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From: Sue Mackay <>
Subject: Settler Correspondence - Astley BOWDLER
Date: Tue, 16 May 2006 21:15:47 +0100 (BST)


Transcribed fron CO48/41 at the National Archives in
Kew, London

307/308
Shrewsbury
Aug 3rd 1819
Sir,
Having observed in a paper that Government have
granted a sum of money to encourage emigration to the
Cape of Good Hope as settlers but not being informed
how to apply I wrote to Lord CASTLEREAGH on the 17th
ult who has informed me I must apply to the Colonial
Office. I have to beg to be informed the encouragement
intended to be offered by Government also the terms
under which the grant of land will be held.
I am 42 years of age with a wife and 3 children, 2
boys an 1 girl. I was brought up a farmer, land
surveyor, engineer &c, which I have all my life
practised in an extensive general way in the
cultivation and valuation of land, timber &c &c.
Surveying, map & inclosing of land, ornamental and
forest plantations, drainage, irrigation, canals, iron
railways, public roads, sea & river embankments &c and
from an early age have had considerable practical
experience of building, collieries, mining & the iron
trade.
Having a few years back embarked on considerable
property in an extensive and flattering speculation
which turned out unfortunate and having abandoned my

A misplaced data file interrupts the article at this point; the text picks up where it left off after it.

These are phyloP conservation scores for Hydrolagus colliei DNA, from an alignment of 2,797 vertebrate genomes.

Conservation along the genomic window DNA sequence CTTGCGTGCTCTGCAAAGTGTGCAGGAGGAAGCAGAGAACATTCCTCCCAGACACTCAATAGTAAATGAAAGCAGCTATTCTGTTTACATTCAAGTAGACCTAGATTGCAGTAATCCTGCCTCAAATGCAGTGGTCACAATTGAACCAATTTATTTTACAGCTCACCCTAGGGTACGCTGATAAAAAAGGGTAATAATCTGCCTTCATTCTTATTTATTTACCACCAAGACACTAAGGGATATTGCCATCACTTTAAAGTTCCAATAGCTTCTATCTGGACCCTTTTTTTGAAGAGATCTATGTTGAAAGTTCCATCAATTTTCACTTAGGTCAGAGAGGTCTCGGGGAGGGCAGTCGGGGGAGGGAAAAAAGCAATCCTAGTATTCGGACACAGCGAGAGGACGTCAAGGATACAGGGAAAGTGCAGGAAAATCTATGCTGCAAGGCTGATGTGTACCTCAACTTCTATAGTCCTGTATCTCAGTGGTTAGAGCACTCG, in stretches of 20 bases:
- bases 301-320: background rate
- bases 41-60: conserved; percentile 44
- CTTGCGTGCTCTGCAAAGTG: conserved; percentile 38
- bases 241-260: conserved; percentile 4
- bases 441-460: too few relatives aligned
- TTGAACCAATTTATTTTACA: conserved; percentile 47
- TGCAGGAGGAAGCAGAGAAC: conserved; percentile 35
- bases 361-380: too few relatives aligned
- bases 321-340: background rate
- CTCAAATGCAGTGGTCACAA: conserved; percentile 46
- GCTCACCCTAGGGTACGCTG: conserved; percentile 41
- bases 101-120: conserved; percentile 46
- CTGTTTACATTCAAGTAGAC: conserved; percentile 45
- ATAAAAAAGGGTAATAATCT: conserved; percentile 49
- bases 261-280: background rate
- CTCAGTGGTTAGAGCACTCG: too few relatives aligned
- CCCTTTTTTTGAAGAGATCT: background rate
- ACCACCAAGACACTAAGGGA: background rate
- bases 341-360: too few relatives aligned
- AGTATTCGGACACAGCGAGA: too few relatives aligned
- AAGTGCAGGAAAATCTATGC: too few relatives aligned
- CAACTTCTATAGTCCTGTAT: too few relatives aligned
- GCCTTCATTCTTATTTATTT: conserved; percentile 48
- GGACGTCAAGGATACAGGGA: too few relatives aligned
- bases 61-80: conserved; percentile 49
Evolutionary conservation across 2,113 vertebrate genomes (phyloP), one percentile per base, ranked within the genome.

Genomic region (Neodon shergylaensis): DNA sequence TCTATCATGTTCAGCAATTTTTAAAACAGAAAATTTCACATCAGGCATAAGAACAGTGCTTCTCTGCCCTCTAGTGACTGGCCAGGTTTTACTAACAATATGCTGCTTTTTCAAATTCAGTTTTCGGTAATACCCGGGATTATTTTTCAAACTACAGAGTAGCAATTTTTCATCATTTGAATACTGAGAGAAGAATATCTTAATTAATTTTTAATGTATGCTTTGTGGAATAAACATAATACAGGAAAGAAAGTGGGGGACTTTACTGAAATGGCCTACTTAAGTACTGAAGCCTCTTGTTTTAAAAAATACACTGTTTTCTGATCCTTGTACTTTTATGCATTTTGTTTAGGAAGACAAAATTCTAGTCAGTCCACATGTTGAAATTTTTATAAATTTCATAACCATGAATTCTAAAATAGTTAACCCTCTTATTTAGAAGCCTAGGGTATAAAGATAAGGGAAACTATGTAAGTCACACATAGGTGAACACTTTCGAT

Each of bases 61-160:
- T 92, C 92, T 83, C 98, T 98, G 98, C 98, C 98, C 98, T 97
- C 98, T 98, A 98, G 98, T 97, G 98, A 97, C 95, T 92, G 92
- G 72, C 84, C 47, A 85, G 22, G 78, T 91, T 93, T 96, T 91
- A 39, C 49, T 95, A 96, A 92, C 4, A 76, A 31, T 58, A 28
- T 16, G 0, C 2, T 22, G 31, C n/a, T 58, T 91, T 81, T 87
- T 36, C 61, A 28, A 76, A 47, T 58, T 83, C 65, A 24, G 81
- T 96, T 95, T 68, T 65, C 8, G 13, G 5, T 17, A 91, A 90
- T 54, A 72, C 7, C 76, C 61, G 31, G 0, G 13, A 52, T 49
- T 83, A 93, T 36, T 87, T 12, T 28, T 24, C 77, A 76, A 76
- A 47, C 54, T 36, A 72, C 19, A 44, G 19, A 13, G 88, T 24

professional business to give thorough attention to
the endeavour to mature it by counteracting villainous
combinations. When I wished to return to my profession
I found my ?commition? lost and the times so changed
that little has been to be done in any branch of it
and hundreds like myself ready to catch at the little
offering. I have consequently not been getting a
living for a few years back nor do I see any prospect
of amendment. I shall therefore be glad to emigrate
with a prospect of remuneration for industry,
convinced we are much too thick upon this little
island.
Having all my life been accustomed to very active
outdoor employment I prefer a continuance, and not
having the means of entering into the agricultural
line again in this country. I would soon prefer hard
labour of the cultivating of a spot of my own to any
precarious subordinate situation or sedentary life and
having long relinquished the gaieties of life
retirement and domestic comfort are now my pursuit.
I have the honour to be obediently
Astley BOWDLER


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